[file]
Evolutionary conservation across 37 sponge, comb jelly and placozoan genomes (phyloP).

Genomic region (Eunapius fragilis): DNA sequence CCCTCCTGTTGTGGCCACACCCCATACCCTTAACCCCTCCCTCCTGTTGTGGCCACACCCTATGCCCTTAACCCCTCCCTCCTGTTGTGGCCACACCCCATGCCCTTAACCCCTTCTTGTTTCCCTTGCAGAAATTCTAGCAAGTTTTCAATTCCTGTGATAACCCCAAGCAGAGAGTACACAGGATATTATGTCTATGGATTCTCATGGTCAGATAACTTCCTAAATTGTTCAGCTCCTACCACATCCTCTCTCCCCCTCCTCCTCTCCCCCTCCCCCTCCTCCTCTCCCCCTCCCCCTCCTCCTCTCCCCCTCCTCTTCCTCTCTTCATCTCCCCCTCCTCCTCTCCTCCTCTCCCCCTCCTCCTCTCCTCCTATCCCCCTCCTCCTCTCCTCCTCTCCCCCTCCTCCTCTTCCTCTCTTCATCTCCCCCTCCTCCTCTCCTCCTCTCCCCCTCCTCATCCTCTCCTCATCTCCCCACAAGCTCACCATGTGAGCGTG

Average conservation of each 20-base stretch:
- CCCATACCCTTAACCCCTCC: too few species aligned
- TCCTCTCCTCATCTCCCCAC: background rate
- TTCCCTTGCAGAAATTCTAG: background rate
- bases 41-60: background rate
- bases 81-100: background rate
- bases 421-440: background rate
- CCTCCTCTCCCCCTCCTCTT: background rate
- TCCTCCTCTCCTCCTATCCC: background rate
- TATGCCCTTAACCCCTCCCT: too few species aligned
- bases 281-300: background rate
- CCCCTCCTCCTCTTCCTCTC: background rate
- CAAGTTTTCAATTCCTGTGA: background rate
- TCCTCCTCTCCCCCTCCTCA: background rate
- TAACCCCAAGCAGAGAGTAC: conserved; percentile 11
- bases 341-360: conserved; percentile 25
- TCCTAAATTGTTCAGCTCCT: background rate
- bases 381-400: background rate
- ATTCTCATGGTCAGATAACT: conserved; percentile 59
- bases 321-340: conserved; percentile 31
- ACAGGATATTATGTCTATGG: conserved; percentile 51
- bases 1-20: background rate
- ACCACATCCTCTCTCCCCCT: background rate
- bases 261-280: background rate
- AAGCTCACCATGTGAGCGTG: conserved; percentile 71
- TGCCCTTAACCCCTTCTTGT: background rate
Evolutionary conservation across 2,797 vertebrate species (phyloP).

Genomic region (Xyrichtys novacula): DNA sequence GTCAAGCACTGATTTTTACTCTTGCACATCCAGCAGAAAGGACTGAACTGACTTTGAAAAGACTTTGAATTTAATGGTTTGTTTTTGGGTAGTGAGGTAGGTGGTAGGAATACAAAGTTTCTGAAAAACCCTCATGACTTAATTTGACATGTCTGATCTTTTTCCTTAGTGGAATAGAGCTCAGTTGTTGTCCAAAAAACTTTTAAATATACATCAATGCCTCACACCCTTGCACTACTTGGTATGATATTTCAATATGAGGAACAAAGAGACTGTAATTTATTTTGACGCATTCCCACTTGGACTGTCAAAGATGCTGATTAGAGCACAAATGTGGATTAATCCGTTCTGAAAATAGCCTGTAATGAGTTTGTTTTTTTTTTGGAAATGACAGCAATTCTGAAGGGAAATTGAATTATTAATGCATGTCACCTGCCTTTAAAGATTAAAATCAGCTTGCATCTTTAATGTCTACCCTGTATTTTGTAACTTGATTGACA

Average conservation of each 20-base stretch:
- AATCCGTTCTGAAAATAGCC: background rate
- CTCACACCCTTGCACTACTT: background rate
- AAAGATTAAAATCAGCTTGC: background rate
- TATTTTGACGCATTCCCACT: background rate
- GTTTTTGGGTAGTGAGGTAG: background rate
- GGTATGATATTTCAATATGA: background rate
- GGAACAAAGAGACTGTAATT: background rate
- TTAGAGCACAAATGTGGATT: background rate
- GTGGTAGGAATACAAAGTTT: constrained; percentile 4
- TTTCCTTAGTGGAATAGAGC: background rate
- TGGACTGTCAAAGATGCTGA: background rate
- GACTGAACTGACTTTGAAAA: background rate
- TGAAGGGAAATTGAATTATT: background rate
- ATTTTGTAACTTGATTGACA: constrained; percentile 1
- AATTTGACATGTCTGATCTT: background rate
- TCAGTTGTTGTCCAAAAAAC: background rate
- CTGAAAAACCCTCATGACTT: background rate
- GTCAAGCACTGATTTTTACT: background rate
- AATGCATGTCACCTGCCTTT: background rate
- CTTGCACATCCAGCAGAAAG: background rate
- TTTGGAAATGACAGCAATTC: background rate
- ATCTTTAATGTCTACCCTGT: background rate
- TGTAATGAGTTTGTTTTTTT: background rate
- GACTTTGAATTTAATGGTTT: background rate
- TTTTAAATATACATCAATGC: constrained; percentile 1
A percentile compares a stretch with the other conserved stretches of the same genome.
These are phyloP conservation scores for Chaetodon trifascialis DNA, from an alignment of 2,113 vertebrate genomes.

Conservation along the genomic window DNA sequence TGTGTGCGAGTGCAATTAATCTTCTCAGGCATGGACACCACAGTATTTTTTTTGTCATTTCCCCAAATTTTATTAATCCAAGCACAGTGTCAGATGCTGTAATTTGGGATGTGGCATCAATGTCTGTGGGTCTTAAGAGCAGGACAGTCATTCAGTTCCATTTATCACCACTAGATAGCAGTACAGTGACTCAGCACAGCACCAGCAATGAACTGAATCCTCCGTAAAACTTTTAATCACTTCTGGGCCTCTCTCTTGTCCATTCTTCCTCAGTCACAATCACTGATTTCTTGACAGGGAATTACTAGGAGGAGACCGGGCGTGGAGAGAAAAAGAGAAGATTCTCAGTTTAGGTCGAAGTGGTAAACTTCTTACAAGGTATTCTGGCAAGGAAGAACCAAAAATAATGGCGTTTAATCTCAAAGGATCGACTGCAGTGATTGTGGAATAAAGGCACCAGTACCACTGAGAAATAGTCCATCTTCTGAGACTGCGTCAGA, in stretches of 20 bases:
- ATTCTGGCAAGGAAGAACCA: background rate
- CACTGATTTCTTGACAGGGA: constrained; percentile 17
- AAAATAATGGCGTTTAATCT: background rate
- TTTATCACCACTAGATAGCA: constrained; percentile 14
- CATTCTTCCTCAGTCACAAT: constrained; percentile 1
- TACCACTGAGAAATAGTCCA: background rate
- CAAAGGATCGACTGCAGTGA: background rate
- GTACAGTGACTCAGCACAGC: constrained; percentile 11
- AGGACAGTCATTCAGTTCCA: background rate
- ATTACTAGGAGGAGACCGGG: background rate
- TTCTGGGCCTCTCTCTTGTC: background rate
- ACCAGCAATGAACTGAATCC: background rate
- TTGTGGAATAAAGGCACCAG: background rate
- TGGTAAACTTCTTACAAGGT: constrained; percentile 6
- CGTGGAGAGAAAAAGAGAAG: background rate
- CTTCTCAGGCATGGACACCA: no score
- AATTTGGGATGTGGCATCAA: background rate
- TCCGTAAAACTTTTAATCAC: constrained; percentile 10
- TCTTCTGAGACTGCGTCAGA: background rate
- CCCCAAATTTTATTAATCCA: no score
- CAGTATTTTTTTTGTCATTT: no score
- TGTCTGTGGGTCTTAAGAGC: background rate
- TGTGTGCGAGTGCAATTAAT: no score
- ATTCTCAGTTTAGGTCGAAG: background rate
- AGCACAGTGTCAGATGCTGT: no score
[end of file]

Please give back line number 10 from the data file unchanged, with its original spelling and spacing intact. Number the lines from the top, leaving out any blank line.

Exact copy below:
- CCTCCTCTCCCCCTCCTCTT: background rate